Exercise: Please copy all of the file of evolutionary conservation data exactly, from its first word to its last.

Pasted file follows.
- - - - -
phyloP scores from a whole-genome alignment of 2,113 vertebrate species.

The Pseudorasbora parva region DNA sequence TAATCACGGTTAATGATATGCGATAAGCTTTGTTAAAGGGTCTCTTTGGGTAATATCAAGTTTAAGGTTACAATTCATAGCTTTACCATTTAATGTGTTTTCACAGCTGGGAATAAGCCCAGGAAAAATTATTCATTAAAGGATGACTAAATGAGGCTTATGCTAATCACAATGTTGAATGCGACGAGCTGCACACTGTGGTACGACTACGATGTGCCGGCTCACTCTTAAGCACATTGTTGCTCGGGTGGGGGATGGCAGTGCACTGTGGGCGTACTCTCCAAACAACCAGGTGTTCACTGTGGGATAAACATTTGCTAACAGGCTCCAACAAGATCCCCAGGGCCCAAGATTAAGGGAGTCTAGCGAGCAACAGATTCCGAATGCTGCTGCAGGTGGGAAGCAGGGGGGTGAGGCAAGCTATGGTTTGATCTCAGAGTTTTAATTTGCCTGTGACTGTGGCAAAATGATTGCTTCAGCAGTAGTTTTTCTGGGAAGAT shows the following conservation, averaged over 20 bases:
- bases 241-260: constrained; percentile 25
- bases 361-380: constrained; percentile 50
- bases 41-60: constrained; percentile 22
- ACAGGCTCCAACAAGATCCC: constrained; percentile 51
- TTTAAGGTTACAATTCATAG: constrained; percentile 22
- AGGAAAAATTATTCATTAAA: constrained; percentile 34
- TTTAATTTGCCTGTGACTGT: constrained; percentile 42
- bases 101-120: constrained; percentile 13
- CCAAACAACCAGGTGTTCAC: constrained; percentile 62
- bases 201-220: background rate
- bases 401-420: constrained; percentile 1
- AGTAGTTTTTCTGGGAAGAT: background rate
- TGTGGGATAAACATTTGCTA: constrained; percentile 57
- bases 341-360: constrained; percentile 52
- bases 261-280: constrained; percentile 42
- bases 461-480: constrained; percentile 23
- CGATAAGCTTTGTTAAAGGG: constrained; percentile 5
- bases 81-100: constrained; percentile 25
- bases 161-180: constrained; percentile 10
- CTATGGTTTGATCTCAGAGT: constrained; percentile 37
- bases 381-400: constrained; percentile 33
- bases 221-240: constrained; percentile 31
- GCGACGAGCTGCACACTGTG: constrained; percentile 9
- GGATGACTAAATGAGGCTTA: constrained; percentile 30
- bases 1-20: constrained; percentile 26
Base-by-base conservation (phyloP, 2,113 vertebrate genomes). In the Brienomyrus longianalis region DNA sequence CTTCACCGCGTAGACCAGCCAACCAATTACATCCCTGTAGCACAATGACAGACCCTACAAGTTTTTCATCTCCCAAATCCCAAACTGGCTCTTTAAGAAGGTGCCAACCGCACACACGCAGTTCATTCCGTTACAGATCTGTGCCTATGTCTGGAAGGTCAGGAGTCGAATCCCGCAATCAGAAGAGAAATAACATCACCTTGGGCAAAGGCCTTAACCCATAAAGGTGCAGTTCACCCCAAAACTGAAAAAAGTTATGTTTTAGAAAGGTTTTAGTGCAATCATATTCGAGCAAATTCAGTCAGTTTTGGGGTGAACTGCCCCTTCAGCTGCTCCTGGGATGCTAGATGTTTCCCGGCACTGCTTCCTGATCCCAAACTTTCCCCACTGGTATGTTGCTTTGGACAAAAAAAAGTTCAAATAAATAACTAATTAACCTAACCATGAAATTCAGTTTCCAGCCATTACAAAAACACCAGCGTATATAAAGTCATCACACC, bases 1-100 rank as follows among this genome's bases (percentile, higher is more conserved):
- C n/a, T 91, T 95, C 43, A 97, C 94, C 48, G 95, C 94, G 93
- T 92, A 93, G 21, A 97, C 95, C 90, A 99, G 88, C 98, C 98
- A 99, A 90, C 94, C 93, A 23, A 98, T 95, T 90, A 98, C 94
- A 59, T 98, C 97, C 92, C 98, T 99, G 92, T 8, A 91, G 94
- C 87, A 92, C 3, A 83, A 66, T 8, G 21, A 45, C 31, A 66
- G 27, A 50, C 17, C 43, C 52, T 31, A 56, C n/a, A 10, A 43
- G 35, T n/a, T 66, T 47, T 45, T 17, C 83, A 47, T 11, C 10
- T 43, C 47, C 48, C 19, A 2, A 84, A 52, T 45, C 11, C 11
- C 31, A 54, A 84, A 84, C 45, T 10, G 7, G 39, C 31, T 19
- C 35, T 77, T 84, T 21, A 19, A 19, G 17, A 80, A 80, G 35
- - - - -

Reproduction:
phyloP scores from a whole-genome alignment of 2,113 vertebrate species.

The Pseudorasbora parva region DNA sequence TAATCACGGTTAATGATATGCGATAAGCTTTGTTAAAGGGTCTCTTTGGGTAATATCAAGTTTAAGGTTACAATTCATAGCTTTACCATTTAATGTGTTTTCACAGCTGGGAATAAGCCCAGGAAAAATTATTCATTAAAGGATGACTAAATGAGGCTTATGCTAATCACAATGTTGAATGCGACGAGCTGCACACTGTGGTACGACTACGATGTGCCGGCTCACTCTTAAGCACATTGTTGCTCGGGTGGGGGATGGCAGTGCACTGTGGGCGTACTCTCCAAACAACCAGGTGTTCACTGTGGGATAAACATTTGCTAACAGGCTCCAACAAGATCCCCAGGGCCCAAGATTAAGGGAGTCTAGCGAGCAACAGATTCCGAATGCTGCTGCAGGTGGGAAGCAGGGGGGTGAGGCAAGCTATGGTTTGATCTCAGAGTTTTAATTTGCCTGTGACTGTGGCAAAATGATTGCTTCAGCAGTAGTTTTTCTGGGAAGAT shows the following conservation, averaged over 20 bases:
- bases 241-260: constrained; percentile 25
- bases 361-380: constrained; percentile 50
- bases 41-60: constrained; percentile 22
- ACAGGCTCCAACAAGATCCC: constrained; percentile 51
- TTTAAGGTTACAATTCATAG: constrained; percentile 22
- AGGAAAAATTATTCATTAAA: constrained; percentile 34
- TTTAATTTGCCTGTGACTGT: constrained; percentile 42
- bases 101-120: constrained; percentile 13
- CCAAACAACCAGGTGTTCAC: constrained; percentile 62
- bases 201-220: background rate
- bases 401-420: constrained; percentile 1
- AGTAGTTTTTCTGGGAAGAT: background rate
- TGTGGGATAAACATTTGCTA: constrained; percentile 57
- bases 341-360: constrained; percentile 52
- bases 261-280: constrained; percentile 42
- bases 461-480: constrained; percentile 23
- CGATAAGCTTTGTTAAAGGG: constrained; percentile 5
- bases 81-100: constrained; percentile 25
- bases 161-180: constrained; percentile 10
- CTATGGTTTGATCTCAGAGT: constrained; percentile 37
- bases 381-400: constrained; percentile 33
- bases 221-240: constrained; percentile 31
- GCGACGAGCTGCACACTGTG: constrained; percentile 9
- GGATGACTAAATGAGGCTTA: constrained; percentile 30
- bases 1-20: constrained; percentile 26
Base-by-base conservation (phyloP, 2,113 vertebrate genomes). In the Brienomyrus longianalis region DNA sequence CTTCACCGCGTAGACCAGCCAACCAATTACATCCCTGTAGCACAATGACAGACCCTACAAGTTTTTCATCTCCCAAATCCCAAACTGGCTCTTTAAGAAGGTGCCAACCGCACACACGCAGTTCATTCCGTTACAGATCTGTGCCTATGTCTGGAAGGTCAGGAGTCGAATCCCGCAATCAGAAGAGAAATAACATCACCTTGGGCAAAGGCCTTAACCCATAAAGGTGCAGTTCACCCCAAAACTGAAAAAAGTTATGTTTTAGAAAGGTTTTAGTGCAATCATATTCGAGCAAATTCAGTCAGTTTTGGGGTGAACTGCCCCTTCAGCTGCTCCTGGGATGCTAGATGTTTCCCGGCACTGCTTCCTGATCCCAAACTTTCCCCACTGGTATGTTGCTTTGGACAAAAAAAAGTTCAAATAAATAACTAATTAACCTAACCATGAAATTCAGTTTCCAGCCATTACAAAAACACCAGCGTATATAAAGTCATCACACC, bases 1-100 rank as follows among this genome's bases (percentile, higher is more conserved):
- C n/a, T 91, T 95, C 43, A 97, C 94, C 48, G 95, C 94, G 93
- T 92, A 93, G 21, A 97, C 95, C 90, A 99, G 88, C 98, C 98
- A 99, A 90, C 94, C 93, A 23, A 98, T 95, T 90, A 98, C 94
- A 59, T 98, C 97, C 92, C 98, T 99, G 92, T 8, A 91, G 94
- C 87, A 92, C 3, A 83, A 66, T 8, G 21, A 45, C 31, A 66
- G 27, A 50, C 17, C 43, C 52, T 31, A 56, C n/a, A 10, A 43
- G 35, T n/a, T 66, T 47, T 45, T 17, C 83, A 47, T 11, C 10
- T 43, C 47, C 48, C 19, A 2, A 84, A 52, T 45, C 11, C 11
- C 31, A 54, A 84, A 84, C 45, T 10, G 7, G 39, C 31, T 19
- C 35, T 77, T 84, T 21, A 19, A 19, G 17, A 80, A 80, G 35